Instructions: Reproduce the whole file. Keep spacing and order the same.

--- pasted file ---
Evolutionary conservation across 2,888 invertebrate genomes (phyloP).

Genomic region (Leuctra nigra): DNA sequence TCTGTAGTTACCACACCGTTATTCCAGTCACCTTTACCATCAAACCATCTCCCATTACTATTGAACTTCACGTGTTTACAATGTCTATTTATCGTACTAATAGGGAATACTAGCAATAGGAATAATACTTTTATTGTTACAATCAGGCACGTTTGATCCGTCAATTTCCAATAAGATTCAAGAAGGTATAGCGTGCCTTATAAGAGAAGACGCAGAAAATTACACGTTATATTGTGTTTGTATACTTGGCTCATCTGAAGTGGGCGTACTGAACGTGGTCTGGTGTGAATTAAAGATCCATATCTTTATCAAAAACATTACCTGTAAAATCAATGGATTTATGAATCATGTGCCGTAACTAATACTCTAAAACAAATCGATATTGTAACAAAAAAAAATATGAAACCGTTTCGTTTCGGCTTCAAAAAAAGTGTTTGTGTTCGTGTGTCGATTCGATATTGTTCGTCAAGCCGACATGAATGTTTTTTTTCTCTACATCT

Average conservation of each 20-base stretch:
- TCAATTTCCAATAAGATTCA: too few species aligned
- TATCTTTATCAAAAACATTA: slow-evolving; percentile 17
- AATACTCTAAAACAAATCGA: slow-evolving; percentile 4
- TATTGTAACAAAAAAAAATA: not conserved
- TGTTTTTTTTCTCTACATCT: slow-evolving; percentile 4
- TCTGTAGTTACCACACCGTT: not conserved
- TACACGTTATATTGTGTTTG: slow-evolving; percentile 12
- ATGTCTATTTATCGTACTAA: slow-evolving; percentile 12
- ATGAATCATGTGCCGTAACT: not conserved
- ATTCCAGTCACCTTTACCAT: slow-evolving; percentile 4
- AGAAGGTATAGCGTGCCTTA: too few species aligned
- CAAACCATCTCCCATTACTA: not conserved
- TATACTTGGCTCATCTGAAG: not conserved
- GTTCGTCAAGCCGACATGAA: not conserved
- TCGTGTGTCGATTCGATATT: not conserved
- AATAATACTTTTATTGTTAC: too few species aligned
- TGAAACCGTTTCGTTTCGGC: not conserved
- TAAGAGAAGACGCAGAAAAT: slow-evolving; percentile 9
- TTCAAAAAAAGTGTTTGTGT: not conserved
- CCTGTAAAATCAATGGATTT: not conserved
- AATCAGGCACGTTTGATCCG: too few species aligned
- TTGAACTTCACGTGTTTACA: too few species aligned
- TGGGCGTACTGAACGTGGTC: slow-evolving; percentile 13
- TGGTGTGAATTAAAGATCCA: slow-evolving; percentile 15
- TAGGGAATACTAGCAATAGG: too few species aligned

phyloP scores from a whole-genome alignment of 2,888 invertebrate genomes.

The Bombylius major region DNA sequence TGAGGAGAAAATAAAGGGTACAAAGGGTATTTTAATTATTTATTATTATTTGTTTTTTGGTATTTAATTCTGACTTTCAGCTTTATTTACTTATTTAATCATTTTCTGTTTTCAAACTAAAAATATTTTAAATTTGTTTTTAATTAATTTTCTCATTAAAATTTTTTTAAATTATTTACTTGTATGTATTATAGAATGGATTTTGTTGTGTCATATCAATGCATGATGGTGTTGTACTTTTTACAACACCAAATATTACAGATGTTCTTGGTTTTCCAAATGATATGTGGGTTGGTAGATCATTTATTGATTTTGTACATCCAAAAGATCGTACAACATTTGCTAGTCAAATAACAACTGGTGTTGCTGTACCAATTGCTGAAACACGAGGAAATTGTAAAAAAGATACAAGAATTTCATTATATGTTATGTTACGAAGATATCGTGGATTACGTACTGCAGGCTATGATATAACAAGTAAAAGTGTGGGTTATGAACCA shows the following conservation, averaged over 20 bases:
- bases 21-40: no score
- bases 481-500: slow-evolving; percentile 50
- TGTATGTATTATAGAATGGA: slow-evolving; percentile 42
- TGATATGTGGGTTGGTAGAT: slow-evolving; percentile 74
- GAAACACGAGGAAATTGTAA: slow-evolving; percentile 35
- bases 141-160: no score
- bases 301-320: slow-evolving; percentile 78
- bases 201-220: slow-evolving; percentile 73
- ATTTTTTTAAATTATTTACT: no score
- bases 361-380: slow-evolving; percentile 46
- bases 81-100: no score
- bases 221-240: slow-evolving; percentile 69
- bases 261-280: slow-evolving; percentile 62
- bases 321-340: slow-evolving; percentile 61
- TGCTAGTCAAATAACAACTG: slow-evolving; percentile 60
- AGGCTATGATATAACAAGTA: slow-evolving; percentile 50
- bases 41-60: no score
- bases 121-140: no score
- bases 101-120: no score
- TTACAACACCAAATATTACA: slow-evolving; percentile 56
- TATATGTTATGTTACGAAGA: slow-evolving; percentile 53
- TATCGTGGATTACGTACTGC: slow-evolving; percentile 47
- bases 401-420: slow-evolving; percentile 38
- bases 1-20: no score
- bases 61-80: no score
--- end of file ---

Evolutionary conservation across 2,888 invertebrate genomes (phyloP).

Genomic region (Leuctra nigra): DNA sequence TCTGTAGTTACCACACCGTTATTCCAGTCACCTTTACCATCAAACCATCTCCCATTACTATTGAACTTCACGTGTTTACAATGTCTATTTATCGTACTAATAGGGAATACTAGCAATAGGAATAATACTTTTATTGTTACAATCAGGCACGTTTGATCCGTCAATTTCCAATAAGATTCAAGAAGGTATAGCGTGCCTTATAAGAGAAGACGCAGAAAATTACACGTTATATTGTGTTTGTATACTTGGCTCATCTGAAGTGGGCGTACTGAACGTGGTCTGGTGTGAATTAAAGATCCATATCTTTATCAAAAACATTACCTGTAAAATCAATGGATTTATGAATCATGTGCCGTAACTAATACTCTAAAACAAATCGATATTGTAACAAAAAAAAATATGAAACCGTTTCGTTTCGGCTTCAAAAAAAGTGTTTGTGTTCGTGTGTCGATTCGATATTGTTCGTCAAGCCGACATGAATGTTTTTTTTCTCTACATCT

Average conservation of each 20-base stretch:
- TCAATTTCCAATAAGATTCA: too few species aligned
- TATCTTTATCAAAAACATTA: slow-evolving; percentile 17
- AATACTCTAAAACAAATCGA: slow-evolving; percentile 4
- TATTGTAACAAAAAAAAATA: not conserved
- TGTTTTTTTTCTCTACATCT: slow-evolving; percentile 4
- TCTGTAGTTACCACACCGTT: not conserved
- TACACGTTATATTGTGTTTG: slow-evolving; percentile 12
- ATGTCTATTTATCGTACTAA: slow-evolving; percentile 12
- ATGAATCATGTGCCGTAACT: not conserved
- ATTCCAGTCACCTTTACCAT: slow-evolving; percentile 4
- AGAAGGTATAGCGTGCCTTA: too few species aligned
- CAAACCATCTCCCATTACTA: not conserved
- TATACTTGGCTCATCTGAAG: not conserved
- GTTCGTCAAGCCGACATGAA: not conserved
- TCGTGTGTCGATTCGATATT: not conserved
- AATAATACTTTTATTGTTAC: too few species aligned
- TGAAACCGTTTCGTTTCGGC: not conserved
- TAAGAGAAGACGCAGAAAAT: slow-evolving; percentile 9
- TTCAAAAAAAGTGTTTGTGT: not conserved
- CCTGTAAAATCAATGGATTT: not conserved
- AATCAGGCACGTTTGATCCG: too few species aligned
- TTGAACTTCACGTGTTTACA: too few species aligned
- TGGGCGTACTGAACGTGGTC: slow-evolving; percentile 13
- TGGTGTGAATTAAAGATCCA: slow-evolving; percentile 15
- TAGGGAATACTAGCAATAGG: too few species aligned

phyloP scores from a whole-genome alignment of 2,888 invertebrate genomes.

The Bombylius major region DNA sequence TGAGGAGAAAATAAAGGGTACAAAGGGTATTTTAATTATTTATTATTATTTGTTTTTTGGTATTTAATTCTGACTTTCAGCTTTATTTACTTATTTAATCATTTTCTGTTTTCAAACTAAAAATATTTTAAATTTGTTTTTAATTAATTTTCTCATTAAAATTTTTTTAAATTATTTACTTGTATGTATTATAGAATGGATTTTGTTGTGTCATATCAATGCATGATGGTGTTGTACTTTTTACAACACCAAATATTACAGATGTTCTTGGTTTTCCAAATGATATGTGGGTTGGTAGATCATTTATTGATTTTGTACATCCAAAAGATCGTACAACATTTGCTAGTCAAATAACAACTGGTGTTGCTGTACCAATTGCTGAAACACGAGGAAATTGTAAAAAAGATACAAGAATTTCATTATATGTTATGTTACGAAGATATCGTGGATTACGTACTGCAGGCTATGATATAACAAGTAAAAGTGTGGGTTATGAACCA shows the following conservation, averaged over 20 bases:
- bases 21-40: no score
- bases 481-500: slow-evolving; percentile 50
- TGTATGTATTATAGAATGGA: slow-evolving; percentile 42
- TGATATGTGGGTTGGTAGAT: slow-evolving; percentile 74
- GAAACACGAGGAAATTGTAA: slow-evolving; percentile 35
- bases 141-160: no score
- bases 301-320: slow-evolving; percentile 78
- bases 201-220: slow-evolving; percentile 73
- ATTTTTTTAAATTATTTACT: no score
- bases 361-380: slow-evolving; percentile 46
- bases 81-100: no score
- bases 221-240: slow-evolving; percentile 69
- bases 261-280: slow-evolving; percentile 62
- bases 321-340: slow-evolving; percentile 61
- TGCTAGTCAAATAACAACTG: slow-evolving; percentile 60
- AGGCTATGATATAACAAGTA: slow-evolving; percentile 50
- bases 41-60: no score
- bases 121-140: no score
- bases 101-120: no score
- TTACAACACCAAATATTACA: slow-evolving; percentile 56
- TATATGTTATGTTACGAAGA: slow-evolving; percentile 53
- TATCGTGGATTACGTACTGC: slow-evolving; percentile 47
- bases 401-420: slow-evolving; percentile 38
- bases 1-20: no score
- bases 61-80: no score